*Capers may not be a staple for everyone, but once you buy a jar they can be hard to use up - another great thing about this recipe!

Sunday, 14 October 2012

Blue Skied

There is something precious about perfect blue-skied days that scares me. No matter how careful I am to hold on to the day, embracing the colours of the leaves and the fresh smell of the air, it never seems quite enough. In some ways I prefer grey drizzle, which I can enjoy liberally in boots and a cagoule, or wildly on a long rainy run, or quietly from the comfort of my living room.

These blue skies caught me unawares; I was anticipating a quiet and restful weekend at home after an exhausting first week back at university. I can't help but worry that this will be it; no more blue skies or fresh chilly breezes until March. But I am well-rested and ready for another exciting week. And we have walnut bread. And if the drizzle comes tomorrow morning I will run in it gleefully and enjoy the weather for whatever it might be.

Friday, 12 October 2012

Five Things I'm Loving These Days

1. My new study
We spent a couple of tiring and frustrating weekends painting, lugging furniture, spending too much money and scouring the internet for colour matches, but getting down to some work in my newly-decorated study is an absolute pleasure. I chose 'Moss Blanket' for the colour: a beautiful mossy-green which I think promotes thought perfectly. Then there's our bookshelves, which I hated until now, packed to the brim with books and folders full of journal articles. A comfy couch with new cushions for indulging in some couch-based reading, and a shelf solely dedicated to our extensive dictionary collection. Oh, and the theme for the room is owls, appropriately! I was delighted to find owl bookends in the Laura Ashley sale recently, which match the gorgeous owl tea light holder that Daniel got me as a birthday present!

Daniel made me a blackboard for brainstorming

 2. Laundry Weather
The perfect autumn weather sets a great backdrop for the whites on our washing line. The sky is blazing blue and the trees from the street behind ours are bursting with colour. I sort of want to climb mountains, and a sort of want to sit inside in my PJs. I choose the former today!
(Nb. It is Sunday as I write this!)

3. The Prospect of a Dishwasher
We've been on and on and on about it for aaages. We found a good deal, and we went for it. We are approaching the modern era, finally!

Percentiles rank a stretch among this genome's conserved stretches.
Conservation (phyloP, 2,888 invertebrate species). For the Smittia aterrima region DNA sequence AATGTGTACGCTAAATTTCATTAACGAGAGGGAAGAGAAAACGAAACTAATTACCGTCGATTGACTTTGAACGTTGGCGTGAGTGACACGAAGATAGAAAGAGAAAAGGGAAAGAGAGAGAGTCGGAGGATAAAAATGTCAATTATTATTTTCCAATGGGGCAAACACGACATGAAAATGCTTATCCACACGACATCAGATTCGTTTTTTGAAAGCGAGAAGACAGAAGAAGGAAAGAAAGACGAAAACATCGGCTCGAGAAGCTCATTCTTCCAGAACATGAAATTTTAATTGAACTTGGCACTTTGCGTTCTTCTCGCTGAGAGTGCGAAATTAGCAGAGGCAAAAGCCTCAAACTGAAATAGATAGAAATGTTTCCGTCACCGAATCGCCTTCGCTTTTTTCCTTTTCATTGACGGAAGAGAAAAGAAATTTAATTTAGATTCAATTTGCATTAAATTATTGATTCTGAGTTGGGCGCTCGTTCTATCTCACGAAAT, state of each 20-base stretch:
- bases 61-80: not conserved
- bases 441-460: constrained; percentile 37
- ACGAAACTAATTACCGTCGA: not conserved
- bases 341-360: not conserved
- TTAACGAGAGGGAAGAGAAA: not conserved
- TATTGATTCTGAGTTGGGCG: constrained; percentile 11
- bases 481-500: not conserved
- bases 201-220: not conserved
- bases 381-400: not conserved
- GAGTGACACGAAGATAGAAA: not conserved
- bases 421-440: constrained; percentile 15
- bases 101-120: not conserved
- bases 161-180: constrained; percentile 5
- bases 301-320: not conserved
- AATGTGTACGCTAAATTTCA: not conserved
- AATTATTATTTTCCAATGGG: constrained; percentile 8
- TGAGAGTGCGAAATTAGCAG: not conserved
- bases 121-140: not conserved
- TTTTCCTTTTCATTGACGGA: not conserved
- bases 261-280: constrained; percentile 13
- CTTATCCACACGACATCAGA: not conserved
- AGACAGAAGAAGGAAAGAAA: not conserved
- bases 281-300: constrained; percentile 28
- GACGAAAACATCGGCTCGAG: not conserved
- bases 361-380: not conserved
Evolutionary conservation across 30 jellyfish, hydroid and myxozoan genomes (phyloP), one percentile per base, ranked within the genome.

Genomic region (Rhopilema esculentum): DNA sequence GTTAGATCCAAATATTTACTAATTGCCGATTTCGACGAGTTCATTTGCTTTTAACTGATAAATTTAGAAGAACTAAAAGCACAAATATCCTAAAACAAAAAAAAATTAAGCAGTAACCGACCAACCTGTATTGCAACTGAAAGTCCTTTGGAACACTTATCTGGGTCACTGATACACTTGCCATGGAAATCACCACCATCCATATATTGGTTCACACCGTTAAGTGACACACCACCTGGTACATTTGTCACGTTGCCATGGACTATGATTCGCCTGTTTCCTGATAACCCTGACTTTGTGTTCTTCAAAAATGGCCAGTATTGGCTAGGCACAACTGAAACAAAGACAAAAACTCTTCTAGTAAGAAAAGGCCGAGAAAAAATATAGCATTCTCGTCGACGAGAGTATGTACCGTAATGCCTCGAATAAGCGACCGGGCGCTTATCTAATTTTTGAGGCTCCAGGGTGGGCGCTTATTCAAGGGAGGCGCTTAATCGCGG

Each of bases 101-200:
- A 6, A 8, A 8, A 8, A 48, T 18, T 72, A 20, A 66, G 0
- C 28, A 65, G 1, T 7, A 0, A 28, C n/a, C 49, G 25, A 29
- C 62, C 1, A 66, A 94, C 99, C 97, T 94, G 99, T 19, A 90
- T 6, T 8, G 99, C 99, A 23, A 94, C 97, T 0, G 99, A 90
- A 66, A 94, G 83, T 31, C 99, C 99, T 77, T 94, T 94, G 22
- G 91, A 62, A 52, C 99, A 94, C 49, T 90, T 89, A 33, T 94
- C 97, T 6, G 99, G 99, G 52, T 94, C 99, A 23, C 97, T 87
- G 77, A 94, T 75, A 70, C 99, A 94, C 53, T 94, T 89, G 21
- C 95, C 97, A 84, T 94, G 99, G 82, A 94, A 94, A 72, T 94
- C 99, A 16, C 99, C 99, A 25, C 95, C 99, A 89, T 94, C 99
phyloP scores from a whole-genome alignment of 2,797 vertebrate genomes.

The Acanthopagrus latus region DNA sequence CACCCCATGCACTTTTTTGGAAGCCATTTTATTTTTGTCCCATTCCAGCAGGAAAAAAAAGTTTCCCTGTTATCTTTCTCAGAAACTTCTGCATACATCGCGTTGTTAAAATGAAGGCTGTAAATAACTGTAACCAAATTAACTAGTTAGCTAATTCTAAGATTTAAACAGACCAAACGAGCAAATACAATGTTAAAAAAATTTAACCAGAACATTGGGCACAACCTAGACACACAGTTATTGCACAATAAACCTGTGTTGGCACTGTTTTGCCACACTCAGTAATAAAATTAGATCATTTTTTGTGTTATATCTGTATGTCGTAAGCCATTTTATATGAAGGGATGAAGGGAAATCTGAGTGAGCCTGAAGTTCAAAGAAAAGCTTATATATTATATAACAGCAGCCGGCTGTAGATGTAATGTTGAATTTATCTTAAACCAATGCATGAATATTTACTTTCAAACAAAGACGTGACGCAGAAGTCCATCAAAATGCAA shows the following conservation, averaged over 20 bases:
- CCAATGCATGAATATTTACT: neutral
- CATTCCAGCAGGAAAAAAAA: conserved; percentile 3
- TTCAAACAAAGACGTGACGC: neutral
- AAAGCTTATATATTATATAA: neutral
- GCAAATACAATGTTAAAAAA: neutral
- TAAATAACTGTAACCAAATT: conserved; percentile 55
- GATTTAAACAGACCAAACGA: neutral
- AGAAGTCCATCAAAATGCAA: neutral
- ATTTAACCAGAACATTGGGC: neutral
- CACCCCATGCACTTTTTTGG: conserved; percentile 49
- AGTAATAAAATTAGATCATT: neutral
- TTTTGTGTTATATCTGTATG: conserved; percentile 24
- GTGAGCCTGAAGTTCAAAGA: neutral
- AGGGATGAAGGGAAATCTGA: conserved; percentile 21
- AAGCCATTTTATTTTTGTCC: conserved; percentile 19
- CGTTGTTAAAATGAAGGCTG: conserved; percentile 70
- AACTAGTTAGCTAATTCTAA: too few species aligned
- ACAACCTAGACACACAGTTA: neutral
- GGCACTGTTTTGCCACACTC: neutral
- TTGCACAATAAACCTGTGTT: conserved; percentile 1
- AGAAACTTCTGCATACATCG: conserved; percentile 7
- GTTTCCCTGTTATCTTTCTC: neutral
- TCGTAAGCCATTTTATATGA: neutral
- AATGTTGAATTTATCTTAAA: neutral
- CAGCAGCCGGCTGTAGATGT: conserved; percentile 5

The current situation
4. My Electric Toothbrush!
More modern living here (gosh, this blog post is just a line of domestic bore! Is this what I've become?!), as I bought an electric toothbrush - again, an investment that I've been intending on for a while. I truly believe that I sleep better when my teeth are shiny and clean, and this is contributing to the whole effect. Fresh mouth: fresh mind!

5. Manuka Honey Hand Cream

I've been suffering pretty badly from eczema over the past few months and I was really at a loss with what to do about it. A friend suggested trying some manuka honey cream, and in my desperation I spent £10 on a small bottle. It was totally worth it! My skin is still dry, but it's starting to look more human again, and I'm much less paranoid about my hands when I'm with other people (bleeding fingers is never a good look). I'll definitely buy this one again, and would recommend it to anyone with similar skin problems. A day of using this relieved my skin more effectively than a week of horrid hydrocortisone.

Wednesday, 10 October 2012

Midweek Recipe: Easy Banana Energy Bars

The day after I rescued the squishy orange from the dustbin I had a banana incident. I arrived back from a shopping trip, laden with folders, box files and a new electric toothbrush, to find a banana-y mush all over my new shopping bag. Tragedy! But within 25 minutes I had a warm, banana-y treat to push me through the last hours of catch-up reading, and it turned out not to be much of a tragedy after all.

These bars rely mainly on fruit for their sweetness, and the bananas give them a lovely moist texture that makes them cakey as well as wholesome. The beauty of them is how totally virtuous they are, while also providing enough substance for an afternoon pick-me-up, a breakfast on the go, or a pre-run fuel-up snack!

Easy Banana Energy Bars

Makes 9

2 squishy bananas
1 wrinkly apple (or use good apples if you don't have a wrinkly one spare!)